Two-photon absorption (TPA) and other nonlinear interactions of molecules with time–frequency-entangled photon pairs have been predicted to display a variety of fascinating effects. Therefore, their potential use in practical quantum-enhanced molecular spectroscopy requires close examination. This Tutorial presents a detailed theoretical study of one- and two-photon absorption by molecules, focusing on how to treat the quantum nature of light. We review some basic quantum optics theory and then we review the density-matrix (Liouville) derivation of molecular optical response, emphasizing how to incorporate quantum states of light into the treatment. For illustration, we treat in detail the TPA of photon pairs created by spontaneous parametric down conversion, with an emphasis on how quantum light TPA differs from that with classical light. In particular, we treat the question of how much enhancement of the TPA rate can be achieved using entangled states. This Tutorial includes a review of known theoretical methods and results as well as some extensions, especially the comparison of TPA processes that occur via far-off-resonant intermediate states only and those that involve off-resonant intermediate states by virtue of dephasing processes. A brief discussion of the main challenges facing experimental studies of entangled two-photon absorption is also given.

## I. INTRODUCTION

In the past decade, many theoretical studies have proposed that “quantum advantages” in spectroscopy can be achieved by the use of time–frequency-entangled photon pairs (EPPs). For review, see Refs. 1–4. These include, for example, proposals for virtual-state spectroscopy,^{5,6} Raman spectroscopy,^{7} and multi-dimensional optical spectroscopy.^{8,9} Two-photon absorption (TPA) with entangled light can provide a testbed for many of these ideas, as indicated by a flurry of recent papers addressing the experimental feasibility of using entangled two-photon absorption (ETPA) to increase the measured signal in spectroscopic or imaging applications. This Tutorial presents not a complete review, but a tutorial treatment of the underlying quantum optics needed for understanding how quantum light interacts with molecules, especially one- and two-photon absorption. We review some basic quantum optics theory, and then we review the density-matrix (Liouville) derivation of molecular optical response, emphasizing how to incorporate quantum states of light into the treatment. The treatment focuses on photon pairs at very low flux where different pairs do not overlap and addresses in detail the question of the degree of enhancement of TPA by quantum correlations of photon number and in spectral properties. This Tutorial includes a review of known theoretical methods and results, as well as some extensions, especially the comparison of TPA processes that occur via far-off-resonant intermediate states only and those that involve off-resonant intermediate states by virtue of dephasing processes. A brief discussion of the main challenges facing experimental studies of ETPA is also given.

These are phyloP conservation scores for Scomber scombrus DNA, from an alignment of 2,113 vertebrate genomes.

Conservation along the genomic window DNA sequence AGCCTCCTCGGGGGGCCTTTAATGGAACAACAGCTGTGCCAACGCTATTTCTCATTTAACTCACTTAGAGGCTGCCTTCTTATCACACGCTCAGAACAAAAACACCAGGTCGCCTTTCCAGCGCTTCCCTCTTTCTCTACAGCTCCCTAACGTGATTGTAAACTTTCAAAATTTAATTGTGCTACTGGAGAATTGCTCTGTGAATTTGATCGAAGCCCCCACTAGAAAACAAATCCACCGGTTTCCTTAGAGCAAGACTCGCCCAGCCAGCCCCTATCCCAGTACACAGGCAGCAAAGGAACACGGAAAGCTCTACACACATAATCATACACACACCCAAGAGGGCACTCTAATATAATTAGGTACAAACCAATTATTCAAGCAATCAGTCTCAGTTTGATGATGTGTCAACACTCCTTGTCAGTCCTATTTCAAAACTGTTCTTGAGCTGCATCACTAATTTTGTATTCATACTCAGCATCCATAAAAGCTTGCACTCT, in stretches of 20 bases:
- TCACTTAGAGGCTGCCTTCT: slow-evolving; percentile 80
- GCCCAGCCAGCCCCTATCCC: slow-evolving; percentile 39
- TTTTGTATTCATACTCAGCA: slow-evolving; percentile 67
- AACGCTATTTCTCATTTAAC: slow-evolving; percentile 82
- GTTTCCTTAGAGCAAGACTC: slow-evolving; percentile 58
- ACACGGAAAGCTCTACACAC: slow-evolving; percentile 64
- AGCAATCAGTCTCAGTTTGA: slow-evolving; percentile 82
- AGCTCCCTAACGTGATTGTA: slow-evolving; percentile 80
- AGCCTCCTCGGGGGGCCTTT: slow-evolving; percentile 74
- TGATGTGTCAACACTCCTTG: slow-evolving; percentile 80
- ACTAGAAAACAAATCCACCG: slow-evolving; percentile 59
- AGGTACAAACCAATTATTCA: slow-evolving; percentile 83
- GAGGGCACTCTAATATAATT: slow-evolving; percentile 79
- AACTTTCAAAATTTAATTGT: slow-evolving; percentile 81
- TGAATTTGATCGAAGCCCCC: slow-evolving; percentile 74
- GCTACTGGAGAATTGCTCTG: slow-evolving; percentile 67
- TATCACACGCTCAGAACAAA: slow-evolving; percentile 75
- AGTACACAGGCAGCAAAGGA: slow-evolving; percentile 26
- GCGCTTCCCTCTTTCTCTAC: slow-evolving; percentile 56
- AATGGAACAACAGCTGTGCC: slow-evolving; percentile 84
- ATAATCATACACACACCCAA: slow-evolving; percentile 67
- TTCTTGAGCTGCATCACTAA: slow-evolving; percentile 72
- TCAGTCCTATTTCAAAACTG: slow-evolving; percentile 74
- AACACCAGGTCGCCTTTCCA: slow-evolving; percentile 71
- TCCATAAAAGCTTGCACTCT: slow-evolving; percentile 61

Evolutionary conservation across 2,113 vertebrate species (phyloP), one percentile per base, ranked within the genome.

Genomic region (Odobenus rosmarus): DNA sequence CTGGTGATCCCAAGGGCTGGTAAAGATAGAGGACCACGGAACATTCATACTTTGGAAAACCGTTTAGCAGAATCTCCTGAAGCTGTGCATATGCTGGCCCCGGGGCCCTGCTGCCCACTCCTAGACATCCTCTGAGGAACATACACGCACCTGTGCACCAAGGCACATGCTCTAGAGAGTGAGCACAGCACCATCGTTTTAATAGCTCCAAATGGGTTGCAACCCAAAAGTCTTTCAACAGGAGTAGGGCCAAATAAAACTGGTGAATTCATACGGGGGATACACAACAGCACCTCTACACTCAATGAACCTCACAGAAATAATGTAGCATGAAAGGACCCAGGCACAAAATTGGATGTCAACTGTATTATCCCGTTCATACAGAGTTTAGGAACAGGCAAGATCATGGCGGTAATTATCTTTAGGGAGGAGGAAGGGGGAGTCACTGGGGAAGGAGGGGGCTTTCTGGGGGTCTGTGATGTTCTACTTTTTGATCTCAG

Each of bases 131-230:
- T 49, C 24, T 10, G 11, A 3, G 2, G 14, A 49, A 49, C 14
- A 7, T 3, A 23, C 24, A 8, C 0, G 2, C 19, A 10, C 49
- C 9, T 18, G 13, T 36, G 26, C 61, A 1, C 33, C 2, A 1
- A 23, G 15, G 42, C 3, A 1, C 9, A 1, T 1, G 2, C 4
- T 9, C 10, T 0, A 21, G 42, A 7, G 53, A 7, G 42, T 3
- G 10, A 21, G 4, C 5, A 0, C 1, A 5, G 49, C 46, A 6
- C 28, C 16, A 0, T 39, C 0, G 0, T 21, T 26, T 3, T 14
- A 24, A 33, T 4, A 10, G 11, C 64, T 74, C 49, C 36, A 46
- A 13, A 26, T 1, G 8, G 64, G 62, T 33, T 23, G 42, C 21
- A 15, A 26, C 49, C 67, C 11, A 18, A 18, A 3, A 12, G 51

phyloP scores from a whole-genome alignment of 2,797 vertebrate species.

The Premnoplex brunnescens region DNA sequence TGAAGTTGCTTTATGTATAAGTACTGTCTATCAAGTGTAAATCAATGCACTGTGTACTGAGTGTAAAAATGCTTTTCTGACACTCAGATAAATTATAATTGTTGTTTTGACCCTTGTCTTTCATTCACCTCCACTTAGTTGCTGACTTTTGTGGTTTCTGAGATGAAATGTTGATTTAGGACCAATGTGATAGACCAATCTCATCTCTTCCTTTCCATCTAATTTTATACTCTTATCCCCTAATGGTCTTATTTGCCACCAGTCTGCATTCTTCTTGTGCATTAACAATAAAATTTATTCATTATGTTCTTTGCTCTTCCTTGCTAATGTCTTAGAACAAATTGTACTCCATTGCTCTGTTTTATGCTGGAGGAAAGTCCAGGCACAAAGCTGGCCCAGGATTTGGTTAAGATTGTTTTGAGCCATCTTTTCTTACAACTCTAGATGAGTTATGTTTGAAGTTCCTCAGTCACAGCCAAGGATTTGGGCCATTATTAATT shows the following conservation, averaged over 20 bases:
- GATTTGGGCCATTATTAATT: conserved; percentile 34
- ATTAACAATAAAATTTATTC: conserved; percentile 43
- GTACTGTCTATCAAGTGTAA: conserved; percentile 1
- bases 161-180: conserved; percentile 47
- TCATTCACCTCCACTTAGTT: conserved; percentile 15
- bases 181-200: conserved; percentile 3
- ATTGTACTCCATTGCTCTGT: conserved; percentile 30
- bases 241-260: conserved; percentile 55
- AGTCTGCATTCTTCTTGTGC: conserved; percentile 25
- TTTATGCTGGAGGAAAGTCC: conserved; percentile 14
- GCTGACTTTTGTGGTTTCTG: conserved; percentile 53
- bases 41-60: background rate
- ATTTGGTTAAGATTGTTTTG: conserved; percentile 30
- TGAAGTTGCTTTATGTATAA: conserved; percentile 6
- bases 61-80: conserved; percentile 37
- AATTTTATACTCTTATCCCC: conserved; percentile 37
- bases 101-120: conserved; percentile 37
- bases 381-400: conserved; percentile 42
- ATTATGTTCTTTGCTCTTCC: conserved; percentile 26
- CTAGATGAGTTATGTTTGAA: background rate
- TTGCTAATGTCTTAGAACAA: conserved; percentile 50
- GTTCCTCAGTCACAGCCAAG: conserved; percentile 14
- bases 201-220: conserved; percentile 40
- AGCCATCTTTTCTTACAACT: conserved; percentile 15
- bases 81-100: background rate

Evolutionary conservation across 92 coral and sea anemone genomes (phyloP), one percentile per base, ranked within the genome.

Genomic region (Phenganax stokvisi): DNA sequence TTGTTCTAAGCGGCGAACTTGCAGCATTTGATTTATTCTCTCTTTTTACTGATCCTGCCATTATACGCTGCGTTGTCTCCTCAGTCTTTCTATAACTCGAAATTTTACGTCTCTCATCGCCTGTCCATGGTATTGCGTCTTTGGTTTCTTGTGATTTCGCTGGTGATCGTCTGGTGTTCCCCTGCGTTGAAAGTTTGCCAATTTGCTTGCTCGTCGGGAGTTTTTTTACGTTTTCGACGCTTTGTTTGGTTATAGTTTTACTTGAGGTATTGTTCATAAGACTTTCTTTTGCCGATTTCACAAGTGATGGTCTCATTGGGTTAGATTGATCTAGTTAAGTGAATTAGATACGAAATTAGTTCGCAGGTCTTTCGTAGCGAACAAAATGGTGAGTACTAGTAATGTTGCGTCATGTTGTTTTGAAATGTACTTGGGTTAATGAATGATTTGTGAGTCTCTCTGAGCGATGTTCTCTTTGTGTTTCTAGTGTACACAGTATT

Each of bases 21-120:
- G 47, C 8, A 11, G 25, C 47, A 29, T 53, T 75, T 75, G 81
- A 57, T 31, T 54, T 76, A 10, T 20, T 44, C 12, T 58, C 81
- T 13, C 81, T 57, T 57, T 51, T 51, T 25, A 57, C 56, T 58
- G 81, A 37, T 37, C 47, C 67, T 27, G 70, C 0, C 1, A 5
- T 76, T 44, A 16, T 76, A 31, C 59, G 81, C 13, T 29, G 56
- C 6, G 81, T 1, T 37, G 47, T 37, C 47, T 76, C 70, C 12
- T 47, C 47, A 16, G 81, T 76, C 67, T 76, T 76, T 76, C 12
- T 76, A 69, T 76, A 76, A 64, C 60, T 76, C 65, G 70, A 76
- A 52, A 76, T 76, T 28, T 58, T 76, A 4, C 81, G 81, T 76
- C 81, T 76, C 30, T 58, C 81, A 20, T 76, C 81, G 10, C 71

We consider the three well-known “quantum pathways” in the fourth-order perturbation theory of the density matrix and clarify to what extent the TPA probability can be modeled by the conventional second-order perturbation theory using state amplitudes. The treatment contains results not previously published, to our knowledge, regarding the roles of the coherent excitation of multiple nonresonant intermediate states. These pathways are known as “step-wise” pathways or “non-rephasing” and “rephasing” pathways, whereas the conventional second-order perturbation theory includes only the direct “two-quantum” or “double quantum coherence” pathway that proceeds through a set of nonresonant virtual states. The two-quantum pathway is known to be enhanced by frequency anticorrelations of the exciting photons. A major question that we address is whether the step-wise pathways are similarly enhanced. We find that they are not.

The basis of the current thinking on entangled two-photon absorption goes back to the seminal theoretical papers by Klyshko,^{10} Gea-Banacloche,^{11} and Javanainen and Gould.^{12} These initial studies showed that in the regime of “isolated” EPP—defined as the regime of extremely low flux where not more than two photons on average impinge on the molecule within the field’s coherence time and not more than two photons impinge on the molecule within its electronic dephasing time—the TPA probability for exciting a molecule scales linearly with the photon flux because the photons arrive in pairs. Moreover, for EPP created by spontaneous parametric down conversion (SPDC) pumped by a narrow-band laser, an increased bandwidth of the EPP field does not decrease the absorption probability. This effect occurs because the frequencies of the two EPP photons are not random but rather anticorrelated so that they sum to the fixed frequency of the pump laser. We refer to this effect as enhancement due to spectral correlation. The first of these predictions was verified in an experiment using narrow-band EPP to excite a two-photon transition in a vapor of atomic cesium.^{13} The second prediction found experimental support in atomic systems for a slightly different scenario: TPA in the high flux (squeezing) regime.^{14} Subsequent studies using molecular solutions reported many orders-of-magnitude enhancement of TPA using EPP,^{15,16} but those studies have been called into question by recent experimental studies.^{17–19}